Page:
Building renovation has been on the increase and will continue to do so in the future. A successful renovation requires careful planning customised to the situation. The latest issue of the Finnish Architectural Review (Arkkitehti) discusses skilful renovations of significant buildings with very different starting points and methods, but in all cases the original architecture has been treated with respect.
For example, St. Paul’s Church (1917) in Tartu, Estonia, designed by Eliel Saarinen, is little known in Finland. The history of the church has been dramatic: during the war it was damaged by fire and during the Soviet era it was used as a museum storage. Now, however, the church has been renovated, returning it to the glory its status requires. The major restoration and extension of the building lasted a decade. Finnish architects Merja Nieminen and Kari Järvinen received the commission following an architectural competition.
The Maamerkki tower (1987) in Itäkeskus, Helsinki, is a very different renovation project. The office tower, designed by Erkki Kairamo, one of the leading architects of the time, has been skilfully converted into an apartment block. The project shows that even a major change can be achieved with respect for the original. In a renovation project one must accept the limitations imposed by the building – whether it is 30 or 100 years old – and use them to one’s advantage. This is how Anders Adlercreutz, the architect of the renovation set out his approach. Adlercreutz, who is currently a first-term Member of Parliament, writes in a guest column about a healthy building. He himself lives with his family in a boarded log house built in the 1920s. The occupants thrive in their house, yet this kind of a house would no longer be allowed to be built. The MP asks: “Is it perhaps time to wake up to consider the rationale behind excessive energy efficiency?”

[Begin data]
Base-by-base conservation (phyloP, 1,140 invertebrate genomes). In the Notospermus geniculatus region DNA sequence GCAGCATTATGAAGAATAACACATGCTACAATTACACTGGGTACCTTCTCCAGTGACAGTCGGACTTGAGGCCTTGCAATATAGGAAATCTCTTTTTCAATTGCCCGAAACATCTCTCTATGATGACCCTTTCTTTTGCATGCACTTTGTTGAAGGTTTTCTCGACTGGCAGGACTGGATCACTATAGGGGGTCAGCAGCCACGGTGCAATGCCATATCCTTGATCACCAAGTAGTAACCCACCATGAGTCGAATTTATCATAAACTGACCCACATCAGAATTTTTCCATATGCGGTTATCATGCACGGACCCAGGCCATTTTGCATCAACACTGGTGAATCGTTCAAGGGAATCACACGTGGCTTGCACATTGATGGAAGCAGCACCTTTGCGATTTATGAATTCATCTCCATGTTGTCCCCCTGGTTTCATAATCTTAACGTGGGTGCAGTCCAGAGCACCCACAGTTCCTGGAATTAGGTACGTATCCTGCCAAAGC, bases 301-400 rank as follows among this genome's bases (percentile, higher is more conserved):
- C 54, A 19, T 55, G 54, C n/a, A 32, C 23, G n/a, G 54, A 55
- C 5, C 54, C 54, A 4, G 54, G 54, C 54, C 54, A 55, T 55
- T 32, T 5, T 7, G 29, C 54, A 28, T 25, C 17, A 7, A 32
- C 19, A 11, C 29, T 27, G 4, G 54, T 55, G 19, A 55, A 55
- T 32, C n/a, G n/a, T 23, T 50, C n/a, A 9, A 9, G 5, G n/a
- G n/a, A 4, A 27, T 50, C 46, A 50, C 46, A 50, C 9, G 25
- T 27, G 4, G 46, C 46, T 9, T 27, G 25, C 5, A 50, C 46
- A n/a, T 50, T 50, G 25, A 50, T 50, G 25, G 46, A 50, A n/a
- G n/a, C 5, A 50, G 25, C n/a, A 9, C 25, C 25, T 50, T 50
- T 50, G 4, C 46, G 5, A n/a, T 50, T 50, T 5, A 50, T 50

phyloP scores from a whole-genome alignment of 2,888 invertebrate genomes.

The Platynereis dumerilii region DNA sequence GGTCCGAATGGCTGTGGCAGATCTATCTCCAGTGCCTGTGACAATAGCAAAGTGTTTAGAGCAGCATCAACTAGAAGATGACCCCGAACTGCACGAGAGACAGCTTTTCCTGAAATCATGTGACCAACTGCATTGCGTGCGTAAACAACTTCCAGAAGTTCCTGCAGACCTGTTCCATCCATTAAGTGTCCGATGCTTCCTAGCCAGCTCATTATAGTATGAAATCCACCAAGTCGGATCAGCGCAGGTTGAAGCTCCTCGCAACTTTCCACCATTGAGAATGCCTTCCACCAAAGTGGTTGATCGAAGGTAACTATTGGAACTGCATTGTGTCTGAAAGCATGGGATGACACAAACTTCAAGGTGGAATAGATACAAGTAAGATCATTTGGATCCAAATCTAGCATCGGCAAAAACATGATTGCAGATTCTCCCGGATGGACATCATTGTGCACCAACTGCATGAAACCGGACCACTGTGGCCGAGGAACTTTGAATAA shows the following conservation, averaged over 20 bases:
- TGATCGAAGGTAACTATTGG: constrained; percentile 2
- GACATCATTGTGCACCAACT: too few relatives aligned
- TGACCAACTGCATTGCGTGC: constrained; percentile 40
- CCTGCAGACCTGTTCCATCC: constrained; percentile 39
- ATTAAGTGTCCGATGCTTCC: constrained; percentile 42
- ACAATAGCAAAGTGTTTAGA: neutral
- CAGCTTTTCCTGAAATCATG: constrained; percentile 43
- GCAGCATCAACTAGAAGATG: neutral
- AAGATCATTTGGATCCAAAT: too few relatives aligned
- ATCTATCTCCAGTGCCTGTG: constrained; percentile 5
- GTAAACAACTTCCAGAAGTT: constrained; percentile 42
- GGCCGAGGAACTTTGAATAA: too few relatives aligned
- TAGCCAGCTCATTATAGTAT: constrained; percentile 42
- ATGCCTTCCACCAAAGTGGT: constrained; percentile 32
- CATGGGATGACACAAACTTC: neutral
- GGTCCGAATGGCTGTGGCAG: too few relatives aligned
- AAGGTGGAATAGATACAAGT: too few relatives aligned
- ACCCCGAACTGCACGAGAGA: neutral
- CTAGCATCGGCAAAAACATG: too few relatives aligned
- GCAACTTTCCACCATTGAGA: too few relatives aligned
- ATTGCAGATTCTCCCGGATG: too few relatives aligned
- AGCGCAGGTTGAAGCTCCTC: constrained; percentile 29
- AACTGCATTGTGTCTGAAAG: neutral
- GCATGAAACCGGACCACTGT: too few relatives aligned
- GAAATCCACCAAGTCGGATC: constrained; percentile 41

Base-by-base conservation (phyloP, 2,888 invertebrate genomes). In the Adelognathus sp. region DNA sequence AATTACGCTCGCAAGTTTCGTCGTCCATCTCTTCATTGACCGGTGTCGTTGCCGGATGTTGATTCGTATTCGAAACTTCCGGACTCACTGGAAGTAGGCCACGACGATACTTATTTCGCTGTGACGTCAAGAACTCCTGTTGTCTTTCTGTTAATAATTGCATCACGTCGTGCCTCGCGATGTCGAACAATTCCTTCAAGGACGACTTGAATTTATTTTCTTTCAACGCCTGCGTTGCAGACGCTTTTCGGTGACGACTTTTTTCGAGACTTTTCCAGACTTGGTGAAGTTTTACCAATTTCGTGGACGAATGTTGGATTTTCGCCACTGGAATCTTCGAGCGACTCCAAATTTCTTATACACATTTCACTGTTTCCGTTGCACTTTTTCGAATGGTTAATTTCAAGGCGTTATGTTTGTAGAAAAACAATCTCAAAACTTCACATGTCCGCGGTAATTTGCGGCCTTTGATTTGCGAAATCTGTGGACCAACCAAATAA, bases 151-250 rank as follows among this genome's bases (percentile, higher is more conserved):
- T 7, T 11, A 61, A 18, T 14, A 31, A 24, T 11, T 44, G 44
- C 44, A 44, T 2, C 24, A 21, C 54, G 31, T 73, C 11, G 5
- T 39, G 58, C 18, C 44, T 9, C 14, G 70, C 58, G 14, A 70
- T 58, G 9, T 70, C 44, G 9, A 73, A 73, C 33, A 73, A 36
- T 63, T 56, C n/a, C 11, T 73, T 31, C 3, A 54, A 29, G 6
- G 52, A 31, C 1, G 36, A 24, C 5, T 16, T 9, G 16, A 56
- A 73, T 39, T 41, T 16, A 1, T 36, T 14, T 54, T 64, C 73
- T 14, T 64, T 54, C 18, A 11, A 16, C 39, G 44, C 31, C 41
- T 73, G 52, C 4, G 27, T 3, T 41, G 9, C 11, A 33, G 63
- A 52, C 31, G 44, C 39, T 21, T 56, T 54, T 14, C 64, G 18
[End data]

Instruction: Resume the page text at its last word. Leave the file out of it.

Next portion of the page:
Le Corbusier, “the Picasso of Modern architecture”, never visited Finland nor designed anything here. His work, however, has contributed significantly to the development of Finnish Modern architecture. Researcher traces expressions of Le Corbusier’s influences in Finland from the 1920s to the 1980s. Also the other featured articles talk about the history of Finnish Modernism. Among these, for example, is the currently topical issue of the Helsinki Ice Hall (1966). With its impressive suspended roof structure, the stadium – which has been proposed for demolition in order to make way for a new ice arena – is architecturally still the most significant ice stadium in Finland. The issue also brings to light the international seminar held on the island of Suomenlinna in 1968 which globalised Finnish design perspectives.
The featured renovations or extensions include:
- Maamerkki tower, Itäkeskus, Helsinki / A-konsultit (Erkki Kairamo 1987)
- Helsinki Culinary School Perho, Helsinki / SARC (Aarne Ervi 1957
- Aalto Library, Seinäjoki / Architects Mustonen (Alvar Aalto 1965)
- St. Paul’s Church of Tartu, Estonia / Kari Järvinen and Merja Nieminen (Eliel Saarinen 1917)